New HHS Report Shows Gains in Health Coverage Under Biden-Harris Administration from 2019 to 2021

via the U.S. Dept. of Health & Human Services:

Administration policies helped increase coverage among younger adults, Latino individuals, American Indian/Alaska Native, and non-English speaking adults

Today, the U.S. Department of Health and Human Services (HHS) issued a new report showing that Biden-Harris Administration efforts were linked to large gains in health insurance coverage of Americans between 2019 and 2021. The Biden-Harris Administration has made expanding access to health insurance and lowering health care costs for America’s families a top priority, and under its leadership, the national uninsured rate reached an all-time low early in 2022. The report, from the HHS Office of the Assistant Secretary for Planning and Evaluation (ASPE), shows that larger gains in coverage occurred for demographic groups with higher historical uninsured rates, including younger adults, Latino individuals, American Indian/Alaska Native, and non-English speaking adults.

“The Biden-Harris Administration has worked tirelessly to expand access to health insurance and lower costs for America’s families,” said HHS Secretary Xavier Becerra. “We know that access to quality, affordable health care is key to healthier lives, economic security, and peace of mind. As we move forward, the Department of Health and Human Services will continue to do everything we can to protect, expand, and strengthen the programs that provide the quality, affordable health care Americans rely on and deserve.”

Earlier this week, HHS also released its most recent snapshot of national Marketplace plan selections, including State-based Marketplaces, which revealed that nearly 16 million Americans have signed up for coverage since the start of the 2023 Marketplace Open Enrollment Period, a 13 percent increase over last year.  With more than 1.8 million more Americans signing up for coverage, Affordable Care Act (ACA) Marketplace enrollment in 2023 continues to outpace previous years, an encouraging sign that efforts to further increase the number of Americans with health insurance are succeeding.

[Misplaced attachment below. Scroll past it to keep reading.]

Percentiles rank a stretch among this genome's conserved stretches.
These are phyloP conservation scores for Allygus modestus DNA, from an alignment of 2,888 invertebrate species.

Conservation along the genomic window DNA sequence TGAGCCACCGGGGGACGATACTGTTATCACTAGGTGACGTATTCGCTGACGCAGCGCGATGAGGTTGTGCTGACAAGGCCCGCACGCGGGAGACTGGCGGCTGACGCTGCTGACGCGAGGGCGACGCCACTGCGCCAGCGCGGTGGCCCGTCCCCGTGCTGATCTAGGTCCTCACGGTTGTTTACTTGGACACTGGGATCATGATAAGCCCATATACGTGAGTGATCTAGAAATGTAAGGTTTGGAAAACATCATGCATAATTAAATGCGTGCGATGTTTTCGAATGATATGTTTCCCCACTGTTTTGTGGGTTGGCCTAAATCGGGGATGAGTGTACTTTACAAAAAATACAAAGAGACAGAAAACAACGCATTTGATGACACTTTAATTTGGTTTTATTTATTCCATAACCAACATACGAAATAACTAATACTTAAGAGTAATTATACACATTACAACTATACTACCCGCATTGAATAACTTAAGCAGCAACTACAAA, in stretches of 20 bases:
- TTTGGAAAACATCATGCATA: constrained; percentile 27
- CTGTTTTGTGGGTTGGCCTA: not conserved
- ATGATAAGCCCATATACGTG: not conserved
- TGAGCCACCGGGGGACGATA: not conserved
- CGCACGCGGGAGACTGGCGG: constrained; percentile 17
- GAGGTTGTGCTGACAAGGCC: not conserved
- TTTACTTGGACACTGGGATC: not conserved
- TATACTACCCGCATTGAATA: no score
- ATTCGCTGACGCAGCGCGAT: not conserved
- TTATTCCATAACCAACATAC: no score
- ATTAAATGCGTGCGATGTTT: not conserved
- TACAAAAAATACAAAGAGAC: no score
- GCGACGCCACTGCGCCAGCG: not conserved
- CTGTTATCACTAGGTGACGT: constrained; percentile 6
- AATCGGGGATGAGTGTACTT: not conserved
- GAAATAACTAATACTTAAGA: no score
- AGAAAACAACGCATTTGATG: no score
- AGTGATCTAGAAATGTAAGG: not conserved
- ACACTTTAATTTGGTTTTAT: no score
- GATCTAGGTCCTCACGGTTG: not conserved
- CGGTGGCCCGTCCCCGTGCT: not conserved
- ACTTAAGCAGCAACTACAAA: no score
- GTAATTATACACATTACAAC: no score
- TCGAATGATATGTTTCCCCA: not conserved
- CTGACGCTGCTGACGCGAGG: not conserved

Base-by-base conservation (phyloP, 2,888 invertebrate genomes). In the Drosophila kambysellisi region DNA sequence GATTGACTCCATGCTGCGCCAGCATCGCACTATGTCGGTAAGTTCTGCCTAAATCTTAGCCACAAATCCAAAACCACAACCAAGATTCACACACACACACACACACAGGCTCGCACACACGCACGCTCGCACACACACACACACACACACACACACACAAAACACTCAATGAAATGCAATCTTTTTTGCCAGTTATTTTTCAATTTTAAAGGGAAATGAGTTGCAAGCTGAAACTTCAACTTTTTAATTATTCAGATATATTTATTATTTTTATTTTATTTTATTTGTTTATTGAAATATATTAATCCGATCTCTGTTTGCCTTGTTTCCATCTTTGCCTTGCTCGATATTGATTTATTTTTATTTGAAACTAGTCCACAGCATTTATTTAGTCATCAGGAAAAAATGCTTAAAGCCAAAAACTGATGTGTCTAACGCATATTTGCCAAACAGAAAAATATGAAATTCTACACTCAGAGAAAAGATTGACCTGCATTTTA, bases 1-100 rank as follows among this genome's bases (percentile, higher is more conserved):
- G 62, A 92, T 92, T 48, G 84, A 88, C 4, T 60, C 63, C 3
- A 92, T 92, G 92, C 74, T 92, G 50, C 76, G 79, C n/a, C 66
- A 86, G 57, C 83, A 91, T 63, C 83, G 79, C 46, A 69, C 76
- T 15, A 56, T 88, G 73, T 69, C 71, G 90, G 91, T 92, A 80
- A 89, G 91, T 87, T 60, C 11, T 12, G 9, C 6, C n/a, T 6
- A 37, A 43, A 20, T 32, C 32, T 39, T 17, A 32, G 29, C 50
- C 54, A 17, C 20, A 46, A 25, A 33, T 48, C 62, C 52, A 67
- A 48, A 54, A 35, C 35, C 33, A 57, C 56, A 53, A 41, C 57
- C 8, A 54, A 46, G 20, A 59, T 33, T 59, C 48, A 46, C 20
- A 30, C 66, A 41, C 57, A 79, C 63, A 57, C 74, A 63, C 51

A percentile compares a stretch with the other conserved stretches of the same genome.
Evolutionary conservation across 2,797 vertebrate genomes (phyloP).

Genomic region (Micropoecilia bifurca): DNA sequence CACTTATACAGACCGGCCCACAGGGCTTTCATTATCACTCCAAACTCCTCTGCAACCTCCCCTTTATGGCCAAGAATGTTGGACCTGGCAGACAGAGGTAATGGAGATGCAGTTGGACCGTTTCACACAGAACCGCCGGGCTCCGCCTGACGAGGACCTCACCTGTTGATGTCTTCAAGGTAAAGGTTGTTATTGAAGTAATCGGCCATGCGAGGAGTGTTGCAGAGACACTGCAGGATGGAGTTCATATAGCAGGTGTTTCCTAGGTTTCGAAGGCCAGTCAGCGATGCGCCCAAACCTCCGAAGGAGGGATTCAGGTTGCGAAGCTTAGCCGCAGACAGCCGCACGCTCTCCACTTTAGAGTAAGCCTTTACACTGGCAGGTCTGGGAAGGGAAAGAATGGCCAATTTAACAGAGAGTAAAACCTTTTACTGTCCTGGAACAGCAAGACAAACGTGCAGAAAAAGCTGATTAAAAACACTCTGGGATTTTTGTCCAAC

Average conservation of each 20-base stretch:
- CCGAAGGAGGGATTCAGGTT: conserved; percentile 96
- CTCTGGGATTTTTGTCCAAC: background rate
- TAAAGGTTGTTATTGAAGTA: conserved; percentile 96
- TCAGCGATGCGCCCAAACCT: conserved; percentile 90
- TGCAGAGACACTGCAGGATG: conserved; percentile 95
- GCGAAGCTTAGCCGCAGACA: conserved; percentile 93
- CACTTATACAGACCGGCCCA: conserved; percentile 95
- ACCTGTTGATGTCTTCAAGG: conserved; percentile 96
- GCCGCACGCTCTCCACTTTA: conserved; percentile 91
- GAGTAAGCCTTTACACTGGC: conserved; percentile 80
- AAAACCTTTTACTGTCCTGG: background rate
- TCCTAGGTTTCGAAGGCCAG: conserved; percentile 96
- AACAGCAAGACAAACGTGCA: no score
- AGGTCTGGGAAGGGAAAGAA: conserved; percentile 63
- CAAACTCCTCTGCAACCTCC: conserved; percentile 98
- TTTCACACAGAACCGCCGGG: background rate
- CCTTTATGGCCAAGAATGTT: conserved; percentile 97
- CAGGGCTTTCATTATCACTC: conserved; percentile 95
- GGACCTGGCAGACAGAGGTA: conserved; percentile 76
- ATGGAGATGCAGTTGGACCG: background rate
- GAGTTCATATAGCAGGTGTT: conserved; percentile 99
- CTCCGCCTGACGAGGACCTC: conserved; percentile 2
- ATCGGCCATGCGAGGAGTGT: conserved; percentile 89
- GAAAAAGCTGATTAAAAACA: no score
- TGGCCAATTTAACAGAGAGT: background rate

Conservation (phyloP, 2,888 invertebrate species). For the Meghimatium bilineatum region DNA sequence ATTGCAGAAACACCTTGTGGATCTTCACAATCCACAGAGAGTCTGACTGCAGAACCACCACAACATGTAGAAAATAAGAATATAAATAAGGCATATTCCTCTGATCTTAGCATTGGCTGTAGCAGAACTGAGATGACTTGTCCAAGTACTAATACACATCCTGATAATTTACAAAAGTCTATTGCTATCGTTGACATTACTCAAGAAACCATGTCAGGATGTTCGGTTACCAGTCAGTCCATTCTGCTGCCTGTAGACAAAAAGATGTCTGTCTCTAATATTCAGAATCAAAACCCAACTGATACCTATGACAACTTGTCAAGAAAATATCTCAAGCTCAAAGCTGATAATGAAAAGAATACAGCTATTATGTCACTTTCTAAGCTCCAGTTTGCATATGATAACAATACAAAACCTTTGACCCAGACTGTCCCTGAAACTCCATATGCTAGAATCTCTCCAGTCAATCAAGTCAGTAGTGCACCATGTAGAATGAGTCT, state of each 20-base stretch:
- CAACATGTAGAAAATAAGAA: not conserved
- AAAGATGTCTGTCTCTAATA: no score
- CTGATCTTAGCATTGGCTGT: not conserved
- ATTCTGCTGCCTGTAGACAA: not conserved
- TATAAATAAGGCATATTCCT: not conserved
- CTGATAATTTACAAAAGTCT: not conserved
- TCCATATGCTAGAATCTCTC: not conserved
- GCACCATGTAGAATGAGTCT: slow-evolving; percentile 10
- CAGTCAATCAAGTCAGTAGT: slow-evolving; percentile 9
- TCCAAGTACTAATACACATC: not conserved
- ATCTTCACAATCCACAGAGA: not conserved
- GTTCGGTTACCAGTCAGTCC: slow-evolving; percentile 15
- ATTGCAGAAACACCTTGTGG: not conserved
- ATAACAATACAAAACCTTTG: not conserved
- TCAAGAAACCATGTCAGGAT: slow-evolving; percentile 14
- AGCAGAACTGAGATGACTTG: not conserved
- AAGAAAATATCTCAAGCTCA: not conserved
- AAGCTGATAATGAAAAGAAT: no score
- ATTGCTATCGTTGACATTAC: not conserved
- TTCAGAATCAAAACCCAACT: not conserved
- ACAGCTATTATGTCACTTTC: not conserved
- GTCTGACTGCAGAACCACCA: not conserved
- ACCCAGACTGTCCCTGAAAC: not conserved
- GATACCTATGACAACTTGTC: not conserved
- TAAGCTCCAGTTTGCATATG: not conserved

The deadline for signing up for coverage through the Marketplace is January 15, 2023. People who do not currently have health insurance or are already in a Marketplace plan can go to to submit or update their applications until January 15, 2023, for coverage beginning February 1, 2023.

Key points from today’s ASPE report include the following:

  • Nationally, the uninsured rate for people under age 65 fell from 11.1 percent in 2019 to 10.5 percent in 2021. Gains in coverage were largest in several states with recent Medicaid expansions, including Maine (-3.2 percentage points) and Idaho (-2.1 percentage points).
  • Larger gains in coverage occurred for demographic groups with higher historical uninsured rates, including adults ages 19-34 and 35-49 (both declined by 1.0 percentage point), Latino individuals (-1.0 percentage point), American Indian / Alaska Native individuals (-0.9 percentage points), and non-English speaking adults (-1.5 percentage points).
  • The decline in the uninsured rate was largest for those with household incomes between 100 and 250 percent of the Federal Poverty Level (FPL).
  • Coverage gains varied widely across Asian American and Native Hawaiian/Pacific Islander (AANHPI) and Latino communities; disaggregating data for these groups reveals important differences in coverage patterns.
  • Federal policies – such as an enhanced Marketplace access to a Special Enrollment Period in 2021, expanded and enhanced premium tax credits under the American Rescue Plan, enhanced funding for Marketplace outreach and enrollment assistance, and the Medicaid continuous enrollment provision during the COVID public health emergency – likely contributed to gains in health coverage since 2019, particularly among low-income populations and communities of color.

The full HHS report, “Changes in Health Insurance Coverage, 2019-2021: Geographic and Demographic Patterns in the Uninsured Rate”, is available here.